- Organizations in India should not only support Dalits but release caste-wise data of their employees. Make a real case of your care toward discriminated communities. Caste plays an important role in the Indian economy so do the caste networks and it is time for Indian businesses to not only acknowledge but work toward giving more opportunities to Dalits.
- While companies in the USA are allowing more discussion around racism and embracing BLM, Indian corporate as well must take inspiration from it and make caste discrimination a matter of discussion. Nothing better would come out without discussion, basic business rule.
- There are significant caste differences in entrepreneurship across India with SC/STs under-represented in entrepreneurial activities. It is the responsibility of not only the governments but business chambers and the corporate world in India to fill those gaps. Big businesses in India must make sure that they follow the rules regarding sourcing material and awarding contracts, rules which have been ignored till now, to Dalit enterprises, encourage Dalit entrepreneurship.
- Indian supply chain businesses must follow base code guidelines to address caste in business, prepared by Dalit Solidarity Network (DSN), UK. DSN had also found discriminatory practices in Corporate Social Responsibility (CSR) activities, which is highly shameful.
- Various researches have shown that Dalits and minority communities are at a disadvantage in the labour market and more likely to face unemployment. With Covid-19 situation that has made millions unemployed, mostly from so-called lower castes, it is time for Indian businesses to step forward and make responsible decisions.
- Support the Dalit Lives Matter Movement. Affirm publicly that your organization supports Dalit Lives Matter and stand against the discriminatory rulings against Dalits. No matter it could be symbolic, its implications could be far-reaching.
- Donate to Dalit led NGOs. Research from the USA shows that NGOs led by marginalised communities get a lower level of funding despite being similar or even better qualified. Same could be true for Dalits’ led NGOs. There is no denying that if marginalized communities would get the same level of funding as privileged groups, they would do much better. When ignoring marginalised communities from the access to resources, philanthropy ends up reinforcing the very social ills it says it is trying to overcome. The business community has its duty to fill the gaps left wide open by governmental policies.
- Develop a mechanism to report caste discrimination at workplaces, hardly any company at present in India has it and should work on developing and implementing such a mechanism. Become an anti-caste employer, seems like I am asking too much but imagine, can you, how does anti-caste workplace look like!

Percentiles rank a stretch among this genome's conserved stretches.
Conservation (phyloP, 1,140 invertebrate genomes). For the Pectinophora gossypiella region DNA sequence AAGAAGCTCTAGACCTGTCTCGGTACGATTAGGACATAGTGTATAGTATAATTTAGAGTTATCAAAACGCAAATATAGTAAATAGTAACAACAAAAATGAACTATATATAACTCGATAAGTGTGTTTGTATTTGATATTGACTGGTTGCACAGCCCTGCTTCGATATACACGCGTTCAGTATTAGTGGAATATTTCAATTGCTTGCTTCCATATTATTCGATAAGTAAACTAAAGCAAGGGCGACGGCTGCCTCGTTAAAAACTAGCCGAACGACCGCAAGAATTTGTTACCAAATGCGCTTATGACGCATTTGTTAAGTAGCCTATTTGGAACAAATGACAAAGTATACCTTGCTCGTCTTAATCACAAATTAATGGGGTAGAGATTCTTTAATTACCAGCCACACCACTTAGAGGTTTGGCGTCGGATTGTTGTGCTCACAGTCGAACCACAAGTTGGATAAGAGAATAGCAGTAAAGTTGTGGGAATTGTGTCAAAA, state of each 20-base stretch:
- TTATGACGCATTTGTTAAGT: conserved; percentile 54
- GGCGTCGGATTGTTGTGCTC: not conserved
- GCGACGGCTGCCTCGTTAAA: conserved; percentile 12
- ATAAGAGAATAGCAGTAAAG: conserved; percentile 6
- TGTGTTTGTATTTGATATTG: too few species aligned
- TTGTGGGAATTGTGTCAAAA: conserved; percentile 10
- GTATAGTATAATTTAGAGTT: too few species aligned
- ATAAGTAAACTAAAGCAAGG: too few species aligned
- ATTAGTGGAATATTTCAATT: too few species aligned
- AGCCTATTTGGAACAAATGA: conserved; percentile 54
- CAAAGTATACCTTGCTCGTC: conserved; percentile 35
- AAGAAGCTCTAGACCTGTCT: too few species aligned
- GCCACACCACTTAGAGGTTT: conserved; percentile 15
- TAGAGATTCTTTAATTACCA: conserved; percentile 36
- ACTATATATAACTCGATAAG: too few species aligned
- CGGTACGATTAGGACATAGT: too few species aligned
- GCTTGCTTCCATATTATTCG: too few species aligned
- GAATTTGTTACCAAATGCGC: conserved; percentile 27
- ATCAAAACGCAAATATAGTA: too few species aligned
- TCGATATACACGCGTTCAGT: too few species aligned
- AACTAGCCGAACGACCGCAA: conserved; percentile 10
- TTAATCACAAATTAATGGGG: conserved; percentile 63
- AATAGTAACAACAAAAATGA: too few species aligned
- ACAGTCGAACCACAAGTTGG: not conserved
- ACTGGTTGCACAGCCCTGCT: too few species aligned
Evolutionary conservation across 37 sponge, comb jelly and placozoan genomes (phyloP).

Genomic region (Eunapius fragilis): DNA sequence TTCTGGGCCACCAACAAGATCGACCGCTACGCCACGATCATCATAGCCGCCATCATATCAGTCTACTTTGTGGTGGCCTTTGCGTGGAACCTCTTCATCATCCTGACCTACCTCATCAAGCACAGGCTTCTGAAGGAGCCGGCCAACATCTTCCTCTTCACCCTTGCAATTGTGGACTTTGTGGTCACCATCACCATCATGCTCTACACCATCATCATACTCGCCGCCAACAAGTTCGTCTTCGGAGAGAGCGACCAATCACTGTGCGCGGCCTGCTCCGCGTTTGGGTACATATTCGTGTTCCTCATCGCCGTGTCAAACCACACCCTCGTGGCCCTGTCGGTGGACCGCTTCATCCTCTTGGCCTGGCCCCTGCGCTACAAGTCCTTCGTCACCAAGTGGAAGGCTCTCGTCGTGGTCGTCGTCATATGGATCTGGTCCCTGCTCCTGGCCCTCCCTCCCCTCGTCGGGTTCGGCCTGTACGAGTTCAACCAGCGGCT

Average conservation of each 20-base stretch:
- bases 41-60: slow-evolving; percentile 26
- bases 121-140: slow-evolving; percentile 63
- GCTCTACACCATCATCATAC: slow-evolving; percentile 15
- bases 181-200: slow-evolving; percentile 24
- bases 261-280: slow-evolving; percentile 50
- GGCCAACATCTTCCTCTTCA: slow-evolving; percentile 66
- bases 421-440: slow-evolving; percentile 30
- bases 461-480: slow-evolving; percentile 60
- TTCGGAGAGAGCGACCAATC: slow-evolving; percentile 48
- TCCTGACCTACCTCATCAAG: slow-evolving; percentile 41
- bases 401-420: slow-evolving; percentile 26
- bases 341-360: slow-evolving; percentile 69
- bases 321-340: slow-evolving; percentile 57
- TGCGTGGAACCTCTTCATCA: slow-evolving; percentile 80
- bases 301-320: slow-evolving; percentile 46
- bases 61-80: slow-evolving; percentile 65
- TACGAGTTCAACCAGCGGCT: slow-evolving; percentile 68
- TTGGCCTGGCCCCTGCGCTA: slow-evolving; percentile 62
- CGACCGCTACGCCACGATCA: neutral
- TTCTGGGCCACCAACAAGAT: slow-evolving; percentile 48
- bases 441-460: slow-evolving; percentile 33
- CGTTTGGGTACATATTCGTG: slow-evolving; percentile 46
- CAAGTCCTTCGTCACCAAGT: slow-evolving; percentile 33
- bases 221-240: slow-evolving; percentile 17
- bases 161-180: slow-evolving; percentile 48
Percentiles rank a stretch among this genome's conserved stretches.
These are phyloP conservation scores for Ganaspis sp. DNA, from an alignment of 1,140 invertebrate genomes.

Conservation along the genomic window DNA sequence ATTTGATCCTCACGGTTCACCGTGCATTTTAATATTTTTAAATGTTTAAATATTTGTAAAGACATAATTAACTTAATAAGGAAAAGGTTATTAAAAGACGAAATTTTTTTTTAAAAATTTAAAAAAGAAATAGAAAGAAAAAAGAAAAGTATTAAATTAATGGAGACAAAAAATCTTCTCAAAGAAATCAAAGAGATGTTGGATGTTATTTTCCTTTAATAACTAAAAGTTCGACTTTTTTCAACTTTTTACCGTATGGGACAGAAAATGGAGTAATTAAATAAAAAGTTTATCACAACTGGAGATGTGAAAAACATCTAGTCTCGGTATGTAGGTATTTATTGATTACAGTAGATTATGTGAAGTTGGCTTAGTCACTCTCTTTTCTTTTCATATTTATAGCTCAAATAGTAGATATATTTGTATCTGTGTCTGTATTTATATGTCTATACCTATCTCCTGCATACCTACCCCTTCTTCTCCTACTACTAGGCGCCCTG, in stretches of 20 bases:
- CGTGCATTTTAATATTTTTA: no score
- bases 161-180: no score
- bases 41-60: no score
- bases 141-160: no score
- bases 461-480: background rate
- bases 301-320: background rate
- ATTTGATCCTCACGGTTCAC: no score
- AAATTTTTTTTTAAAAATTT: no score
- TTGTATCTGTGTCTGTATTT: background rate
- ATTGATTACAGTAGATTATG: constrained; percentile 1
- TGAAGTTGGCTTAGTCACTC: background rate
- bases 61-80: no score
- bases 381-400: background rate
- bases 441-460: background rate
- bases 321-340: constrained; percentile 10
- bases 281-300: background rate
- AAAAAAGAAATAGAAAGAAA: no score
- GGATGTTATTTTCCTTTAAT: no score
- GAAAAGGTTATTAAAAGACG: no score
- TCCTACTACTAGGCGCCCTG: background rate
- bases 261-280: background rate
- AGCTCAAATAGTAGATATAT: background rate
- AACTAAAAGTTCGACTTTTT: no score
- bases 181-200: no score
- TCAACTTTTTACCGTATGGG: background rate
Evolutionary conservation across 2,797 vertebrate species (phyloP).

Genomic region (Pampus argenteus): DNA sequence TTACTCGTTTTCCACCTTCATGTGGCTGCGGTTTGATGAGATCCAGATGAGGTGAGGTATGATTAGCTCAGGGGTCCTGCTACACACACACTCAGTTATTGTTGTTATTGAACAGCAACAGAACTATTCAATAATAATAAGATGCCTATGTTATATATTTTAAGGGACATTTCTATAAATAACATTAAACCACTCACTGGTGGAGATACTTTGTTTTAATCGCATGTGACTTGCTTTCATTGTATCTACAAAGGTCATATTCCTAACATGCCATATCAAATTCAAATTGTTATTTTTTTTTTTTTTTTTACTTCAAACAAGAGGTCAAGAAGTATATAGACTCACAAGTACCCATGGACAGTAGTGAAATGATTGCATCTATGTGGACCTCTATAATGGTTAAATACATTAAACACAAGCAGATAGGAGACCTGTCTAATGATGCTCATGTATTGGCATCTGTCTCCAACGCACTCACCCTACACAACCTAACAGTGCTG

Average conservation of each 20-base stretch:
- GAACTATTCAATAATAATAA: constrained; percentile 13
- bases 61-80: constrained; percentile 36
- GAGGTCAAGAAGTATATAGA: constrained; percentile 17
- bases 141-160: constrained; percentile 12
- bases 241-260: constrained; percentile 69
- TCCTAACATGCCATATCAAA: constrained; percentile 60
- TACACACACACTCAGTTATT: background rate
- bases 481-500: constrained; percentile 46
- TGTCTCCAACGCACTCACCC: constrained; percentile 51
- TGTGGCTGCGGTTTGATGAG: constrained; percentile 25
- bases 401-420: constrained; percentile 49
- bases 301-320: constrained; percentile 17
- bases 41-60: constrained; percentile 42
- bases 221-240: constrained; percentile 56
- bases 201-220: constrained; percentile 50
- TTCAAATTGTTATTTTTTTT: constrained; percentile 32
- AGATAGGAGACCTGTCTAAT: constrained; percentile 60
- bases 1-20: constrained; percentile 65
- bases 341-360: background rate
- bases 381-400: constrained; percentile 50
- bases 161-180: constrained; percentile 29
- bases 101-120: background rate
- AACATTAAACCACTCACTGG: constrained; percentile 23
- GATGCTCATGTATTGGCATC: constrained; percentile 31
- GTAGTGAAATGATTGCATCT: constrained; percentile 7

- Dr Ambedkar in Annihilation of Caste said that “Caste is not just a division of labour, it is a division of labourers”. More than ever now is the time that Indian businesses to commit to the real change and take substantial actions to end this division of labourers. Acknowledge the issue of caste that Dalits are exploited and do not get same opportunities, listen to Dalit employees’ concerns, show empathy and support them, ensure diversity, foster inclusive workplace, develop future leaders from marginalised communities, declare your company’s stand on caste discrimination, and commit to handling the caste discrimination in your organisation. There are many things which Indian businesses should start doing right until it’s not too late.
Caste follows employees everywhere. I understand all the above is too much to ask when board members to the majority of employees are from so-called upper castes but still organisations must try to be responsible and if not, should be made responsible for discriminatory practices. At the same time, if Indian businesses do not take stand against discrimination faced by Dalits in day to day life at the workplace, taking inspiration from Black Enterprises, Dalit Enterprises should continue to emerge, challenging Brahmin-Bania hegemony.
This article first appeared in velivada.com
The author is the founder-editor of Velivada, a web publication, and runs the online web portal Ambedkar Caravan. Views are personal.